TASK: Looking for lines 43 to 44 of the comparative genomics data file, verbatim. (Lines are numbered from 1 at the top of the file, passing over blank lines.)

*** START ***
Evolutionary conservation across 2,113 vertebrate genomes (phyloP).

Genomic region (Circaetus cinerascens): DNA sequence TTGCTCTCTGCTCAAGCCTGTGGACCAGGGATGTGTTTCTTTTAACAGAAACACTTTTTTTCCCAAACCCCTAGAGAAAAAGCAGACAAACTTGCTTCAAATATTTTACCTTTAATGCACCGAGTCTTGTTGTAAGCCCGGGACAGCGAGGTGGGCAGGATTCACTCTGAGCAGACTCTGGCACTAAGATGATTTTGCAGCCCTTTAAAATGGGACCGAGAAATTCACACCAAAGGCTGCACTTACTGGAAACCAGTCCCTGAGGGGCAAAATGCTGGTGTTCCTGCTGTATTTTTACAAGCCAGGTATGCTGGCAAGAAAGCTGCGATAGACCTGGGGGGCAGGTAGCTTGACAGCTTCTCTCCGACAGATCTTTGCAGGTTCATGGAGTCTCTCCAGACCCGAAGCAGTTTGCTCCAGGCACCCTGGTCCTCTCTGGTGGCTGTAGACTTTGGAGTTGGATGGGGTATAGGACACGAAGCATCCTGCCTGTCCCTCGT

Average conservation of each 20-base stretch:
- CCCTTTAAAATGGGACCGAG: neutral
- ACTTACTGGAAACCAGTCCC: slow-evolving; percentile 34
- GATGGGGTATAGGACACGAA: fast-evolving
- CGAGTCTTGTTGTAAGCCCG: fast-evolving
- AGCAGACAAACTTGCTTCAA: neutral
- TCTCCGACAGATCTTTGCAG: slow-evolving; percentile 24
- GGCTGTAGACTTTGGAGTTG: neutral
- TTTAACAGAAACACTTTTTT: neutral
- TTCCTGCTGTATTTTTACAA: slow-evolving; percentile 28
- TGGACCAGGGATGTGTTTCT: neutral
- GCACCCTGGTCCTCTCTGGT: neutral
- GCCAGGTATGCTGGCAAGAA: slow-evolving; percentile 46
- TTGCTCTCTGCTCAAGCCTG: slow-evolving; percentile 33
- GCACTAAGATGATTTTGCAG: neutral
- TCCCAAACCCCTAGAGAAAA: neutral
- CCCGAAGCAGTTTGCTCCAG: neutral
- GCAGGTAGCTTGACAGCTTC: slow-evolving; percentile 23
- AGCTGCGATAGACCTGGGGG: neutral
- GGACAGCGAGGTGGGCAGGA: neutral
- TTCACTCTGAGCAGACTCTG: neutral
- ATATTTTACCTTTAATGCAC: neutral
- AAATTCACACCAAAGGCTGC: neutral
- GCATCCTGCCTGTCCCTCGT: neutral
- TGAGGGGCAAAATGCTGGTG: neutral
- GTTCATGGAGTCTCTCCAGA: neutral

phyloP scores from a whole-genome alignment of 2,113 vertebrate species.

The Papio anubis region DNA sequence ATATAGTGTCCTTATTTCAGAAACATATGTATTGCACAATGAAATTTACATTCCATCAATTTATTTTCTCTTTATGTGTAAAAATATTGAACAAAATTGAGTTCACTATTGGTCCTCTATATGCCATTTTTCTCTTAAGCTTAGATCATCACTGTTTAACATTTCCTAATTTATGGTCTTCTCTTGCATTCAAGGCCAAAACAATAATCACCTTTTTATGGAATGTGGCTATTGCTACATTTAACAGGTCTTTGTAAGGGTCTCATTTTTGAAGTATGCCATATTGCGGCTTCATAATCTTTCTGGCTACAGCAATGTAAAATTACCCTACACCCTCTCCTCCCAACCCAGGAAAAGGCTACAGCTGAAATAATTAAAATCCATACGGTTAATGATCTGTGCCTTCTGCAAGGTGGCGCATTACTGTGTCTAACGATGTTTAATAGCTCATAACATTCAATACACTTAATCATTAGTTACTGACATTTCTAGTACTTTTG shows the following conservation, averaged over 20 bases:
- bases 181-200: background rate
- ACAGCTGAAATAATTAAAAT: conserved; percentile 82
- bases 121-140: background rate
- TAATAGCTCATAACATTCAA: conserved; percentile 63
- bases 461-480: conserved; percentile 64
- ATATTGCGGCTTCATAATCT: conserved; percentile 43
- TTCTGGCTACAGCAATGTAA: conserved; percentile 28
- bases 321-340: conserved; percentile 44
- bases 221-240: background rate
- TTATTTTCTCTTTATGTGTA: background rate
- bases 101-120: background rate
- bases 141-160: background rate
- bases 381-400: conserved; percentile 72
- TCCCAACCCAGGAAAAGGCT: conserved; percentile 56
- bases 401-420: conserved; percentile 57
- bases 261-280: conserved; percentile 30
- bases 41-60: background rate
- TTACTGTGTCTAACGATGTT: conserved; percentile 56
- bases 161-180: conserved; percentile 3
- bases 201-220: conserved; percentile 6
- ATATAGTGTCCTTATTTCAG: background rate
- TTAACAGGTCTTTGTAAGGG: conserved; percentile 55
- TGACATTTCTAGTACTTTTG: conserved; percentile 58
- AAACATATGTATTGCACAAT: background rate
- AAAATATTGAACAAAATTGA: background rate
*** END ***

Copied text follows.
- bases 381-400: conserved; percentile 72
- TCCCAACCCAGGAAAAGGCT: conserved; percentile 56